After making the decision to make her new album available for free online, Toya Delazy explains why and talks about her musical journey.
Please, tell us about your new album.
The album’s name is Ascension. It’s about rising as humanity to points we never thought we could ever reach. It’s about knowing which rules to make and which ones to breach. Ascension has songs that dealing with having a bad boss, and not being able to make a decision about what career you want; songs about loving forbidden fruit and being different from others; and songs that enlighten people about the solidarity that there is in being yourself and carving your path.
How different is Ascension from your previous albums?
My first album Due Drop was about breaking free, accepting who you are, comforting your heart, dealing with loss, and loving like you never been hurt before; it was about dreaming to become. I called it Due Drop by playing on the word dew, which is the first to cover a blade of grass in the early morning, symbolising a fresh new start full of ambition and promise. Ascension is the second chapter of my story, after breaking free from fears and going for the things I have dreamt of; it is about the becoming and creating the person you want to be.
You’re now independent as an artist – how is that working for you and what challenges are you facing?
I am half-independent; it’s great because I control more of my music direction and artistry, but it has limitations as it’s not full control. At times, it works out as an inconvenience and restriction.
You disappeared from the music scene for a while. What were you up to?
I decided to get out of Joburg to clear my mind. I went through a time where too many people were talking to me, and I was losing myself and my main message that I began with was dwindling in the mix of what the label wanted me to be. You see, Delazy existed before the label was there, and that mission I set for myself is a journey I allowed everyone to join. I went to Cape Town to reconnect to myself, lived close to the beach, I traveled extensively so that I could find myself in the different cultures and be part of a global culture. I visited Berlin, New York, Los Angeles, Thailand, England, Amsterdam, Paris. Through this entire journey, Ascension was brought to being.
How would you label your sound?
I call it a soulful mix of Jazz, Electro, Hop, Pop, JEHP. It’s a mix of all the genres I love – I’m a classical and jazz trained pianist. I have been playing since the age of nine, studied at the University of Kwa Zulu Natal, graduated from Creative Arts College in Durban, so as mad as this mix sounds, I know what I’m doing and judging by the response, you guys love it too!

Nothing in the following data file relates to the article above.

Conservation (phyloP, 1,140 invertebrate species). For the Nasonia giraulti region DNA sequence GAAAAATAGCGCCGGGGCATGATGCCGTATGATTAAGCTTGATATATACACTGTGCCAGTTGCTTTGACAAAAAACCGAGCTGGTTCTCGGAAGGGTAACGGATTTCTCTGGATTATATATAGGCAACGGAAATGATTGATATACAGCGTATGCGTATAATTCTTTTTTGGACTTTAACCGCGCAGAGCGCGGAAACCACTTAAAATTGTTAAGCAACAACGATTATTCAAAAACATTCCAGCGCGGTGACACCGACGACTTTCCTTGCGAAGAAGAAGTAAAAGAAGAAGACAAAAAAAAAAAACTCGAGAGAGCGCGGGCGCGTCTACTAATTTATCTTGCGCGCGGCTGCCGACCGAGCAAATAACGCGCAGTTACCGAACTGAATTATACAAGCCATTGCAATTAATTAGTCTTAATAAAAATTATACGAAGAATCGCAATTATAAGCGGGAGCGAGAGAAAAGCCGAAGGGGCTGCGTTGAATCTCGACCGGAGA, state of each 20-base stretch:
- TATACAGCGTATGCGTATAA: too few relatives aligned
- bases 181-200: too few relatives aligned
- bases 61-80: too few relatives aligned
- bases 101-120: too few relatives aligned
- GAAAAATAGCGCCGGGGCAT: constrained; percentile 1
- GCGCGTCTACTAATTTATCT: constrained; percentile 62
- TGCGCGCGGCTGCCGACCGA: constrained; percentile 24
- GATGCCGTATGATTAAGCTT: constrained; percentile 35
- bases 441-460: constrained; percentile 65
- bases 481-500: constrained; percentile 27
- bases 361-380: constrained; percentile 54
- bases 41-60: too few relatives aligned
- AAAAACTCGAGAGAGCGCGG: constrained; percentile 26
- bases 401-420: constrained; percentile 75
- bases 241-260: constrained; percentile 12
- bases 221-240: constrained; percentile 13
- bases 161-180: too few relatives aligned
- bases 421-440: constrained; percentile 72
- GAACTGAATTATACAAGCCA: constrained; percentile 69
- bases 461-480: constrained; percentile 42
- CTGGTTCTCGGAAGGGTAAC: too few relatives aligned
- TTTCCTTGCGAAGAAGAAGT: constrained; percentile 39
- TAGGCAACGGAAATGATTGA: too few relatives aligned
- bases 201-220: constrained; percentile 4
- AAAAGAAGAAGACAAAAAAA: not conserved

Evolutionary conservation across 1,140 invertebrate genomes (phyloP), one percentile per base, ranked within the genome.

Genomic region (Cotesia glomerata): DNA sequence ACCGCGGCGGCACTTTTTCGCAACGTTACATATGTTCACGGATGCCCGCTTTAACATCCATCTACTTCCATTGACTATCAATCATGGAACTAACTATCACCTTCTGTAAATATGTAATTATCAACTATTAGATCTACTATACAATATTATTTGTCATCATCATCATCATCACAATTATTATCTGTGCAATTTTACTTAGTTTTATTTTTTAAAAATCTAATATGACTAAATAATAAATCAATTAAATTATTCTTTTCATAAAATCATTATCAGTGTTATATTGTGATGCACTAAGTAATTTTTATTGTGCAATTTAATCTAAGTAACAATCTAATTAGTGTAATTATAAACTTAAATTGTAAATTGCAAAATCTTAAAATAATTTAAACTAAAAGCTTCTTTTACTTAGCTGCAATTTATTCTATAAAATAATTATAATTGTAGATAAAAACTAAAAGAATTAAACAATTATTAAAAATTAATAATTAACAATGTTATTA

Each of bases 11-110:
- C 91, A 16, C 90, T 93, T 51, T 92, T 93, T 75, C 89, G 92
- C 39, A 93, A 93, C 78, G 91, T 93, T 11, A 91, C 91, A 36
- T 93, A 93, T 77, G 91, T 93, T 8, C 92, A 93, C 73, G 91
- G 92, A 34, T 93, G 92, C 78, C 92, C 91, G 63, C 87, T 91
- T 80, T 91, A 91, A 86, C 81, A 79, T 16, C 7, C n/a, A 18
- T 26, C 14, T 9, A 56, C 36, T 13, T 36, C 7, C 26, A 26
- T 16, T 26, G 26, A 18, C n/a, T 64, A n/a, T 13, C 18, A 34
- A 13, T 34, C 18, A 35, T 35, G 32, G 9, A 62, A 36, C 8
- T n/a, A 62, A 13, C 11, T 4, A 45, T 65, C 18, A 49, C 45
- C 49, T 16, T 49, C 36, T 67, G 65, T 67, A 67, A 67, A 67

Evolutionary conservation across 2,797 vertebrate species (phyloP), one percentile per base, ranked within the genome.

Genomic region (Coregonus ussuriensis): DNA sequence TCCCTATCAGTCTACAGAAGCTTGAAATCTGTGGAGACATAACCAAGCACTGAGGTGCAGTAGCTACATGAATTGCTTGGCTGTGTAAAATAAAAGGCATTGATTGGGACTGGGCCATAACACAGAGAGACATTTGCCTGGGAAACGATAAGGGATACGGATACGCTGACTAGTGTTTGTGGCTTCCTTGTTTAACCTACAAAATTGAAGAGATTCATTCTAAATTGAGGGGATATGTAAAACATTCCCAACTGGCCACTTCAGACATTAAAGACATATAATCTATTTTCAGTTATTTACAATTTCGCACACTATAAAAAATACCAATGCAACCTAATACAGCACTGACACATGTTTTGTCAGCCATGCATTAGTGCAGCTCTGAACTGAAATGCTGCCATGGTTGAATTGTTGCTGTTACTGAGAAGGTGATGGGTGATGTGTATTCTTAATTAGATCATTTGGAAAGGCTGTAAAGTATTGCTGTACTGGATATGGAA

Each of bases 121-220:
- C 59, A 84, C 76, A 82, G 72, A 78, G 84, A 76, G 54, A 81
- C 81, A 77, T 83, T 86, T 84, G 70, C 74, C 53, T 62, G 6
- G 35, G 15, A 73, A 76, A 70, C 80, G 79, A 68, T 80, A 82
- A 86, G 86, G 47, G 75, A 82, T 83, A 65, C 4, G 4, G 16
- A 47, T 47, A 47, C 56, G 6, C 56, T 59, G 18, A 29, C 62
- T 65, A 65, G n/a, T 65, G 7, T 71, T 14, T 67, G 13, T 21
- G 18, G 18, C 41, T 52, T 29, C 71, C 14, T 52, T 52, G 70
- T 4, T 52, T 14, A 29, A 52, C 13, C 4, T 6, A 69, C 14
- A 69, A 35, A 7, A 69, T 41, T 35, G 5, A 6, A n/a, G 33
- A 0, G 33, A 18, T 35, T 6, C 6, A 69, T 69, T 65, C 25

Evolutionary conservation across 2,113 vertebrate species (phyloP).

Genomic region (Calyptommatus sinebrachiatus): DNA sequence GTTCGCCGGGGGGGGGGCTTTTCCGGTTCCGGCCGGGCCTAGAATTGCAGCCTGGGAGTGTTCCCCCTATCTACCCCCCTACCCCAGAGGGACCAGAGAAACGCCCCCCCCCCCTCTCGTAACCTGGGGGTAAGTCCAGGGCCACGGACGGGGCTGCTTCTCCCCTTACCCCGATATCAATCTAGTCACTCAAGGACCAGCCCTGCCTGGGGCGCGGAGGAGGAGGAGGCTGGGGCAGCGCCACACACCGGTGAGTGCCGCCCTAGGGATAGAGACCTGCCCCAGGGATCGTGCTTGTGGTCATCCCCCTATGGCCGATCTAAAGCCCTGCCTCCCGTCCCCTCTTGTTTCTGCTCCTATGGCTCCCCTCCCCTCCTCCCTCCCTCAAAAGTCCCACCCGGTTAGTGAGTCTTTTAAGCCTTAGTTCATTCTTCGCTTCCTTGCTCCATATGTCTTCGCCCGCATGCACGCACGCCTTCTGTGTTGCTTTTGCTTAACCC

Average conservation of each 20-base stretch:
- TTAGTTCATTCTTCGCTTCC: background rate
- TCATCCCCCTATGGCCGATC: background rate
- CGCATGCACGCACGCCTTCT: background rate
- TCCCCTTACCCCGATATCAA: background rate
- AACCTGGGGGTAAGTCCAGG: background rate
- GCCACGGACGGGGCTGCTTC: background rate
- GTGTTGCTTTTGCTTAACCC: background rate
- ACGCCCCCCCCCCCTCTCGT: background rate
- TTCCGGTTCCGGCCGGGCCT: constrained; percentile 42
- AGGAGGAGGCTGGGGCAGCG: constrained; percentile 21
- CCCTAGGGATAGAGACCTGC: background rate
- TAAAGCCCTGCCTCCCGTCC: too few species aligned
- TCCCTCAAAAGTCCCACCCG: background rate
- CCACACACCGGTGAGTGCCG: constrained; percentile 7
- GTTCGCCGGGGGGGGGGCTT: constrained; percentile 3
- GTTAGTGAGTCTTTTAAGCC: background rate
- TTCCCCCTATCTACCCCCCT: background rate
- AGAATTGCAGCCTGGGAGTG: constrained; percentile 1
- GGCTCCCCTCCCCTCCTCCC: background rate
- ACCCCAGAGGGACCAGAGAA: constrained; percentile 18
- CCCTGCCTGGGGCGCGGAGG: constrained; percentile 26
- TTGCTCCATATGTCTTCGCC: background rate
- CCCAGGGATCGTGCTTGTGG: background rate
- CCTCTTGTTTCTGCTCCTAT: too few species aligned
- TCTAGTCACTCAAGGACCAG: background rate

What else can your fans expect from you this year besides music?
Expect music, music and music! My fans are going to connect globally with other fans from all over the world. It’s already begun – to know more check my Facebook www.facebook.com/toyadelazy. People can also expect a tour organized in a way that has never been seen before. I can’t tell you more yet – the team is currently working on it. I’m also in chats with an international clothing brand, so expect some fashion too!
Who are your musical influences?
Claude Debussy, Tracy Chapman, Nirvana, Amy Winehouse and B. Lewis.
What has been your fans response to Ascension?
They love it! They say it’s futuristic, and makes them feel empowered and invincible.
What are some of the biggest challenges that you have faced as an artist?
My music label and I have a rocky relationship. It used to be great when we first released Due Drop, but then I felt as though they became complacent and I wasn’t done pushing forward. I guess I have grown to a point where I feel mature enough to handle my career, independent of my label. Being in a huge corporation means you have to fight for attention and it takes long for decisions to be made; you lose your fluidity. It’s great for when you are up and coming, but once you find your feet, the label should let you stand and not try sink your boat. It kills creativity and motivation, that’s the worst thing for a performing artist whose life is based on just being an artist.
Who is your biggest competition in the industry right now?
It’s hard to say who my competition is in my genre, cause I am in my own lane, with incredible fans that engage with me. We connect, chat, hang out – I love them so much! You can’t see what we are doing from a distance, but one day, when it all falls in place you will understand why I’d say I have no competition. I am my own competition.
What is the one thing about yourself/music that you want your fans to know?
It’s made out of love, and should make you feel something. When you are low, I want to make you feel better. My music is a spiritual turn up! Call it what you will, it has no age restriction and all it needs is a mind that’s ready to be healed. It’s what I do, and I want to share it all with you!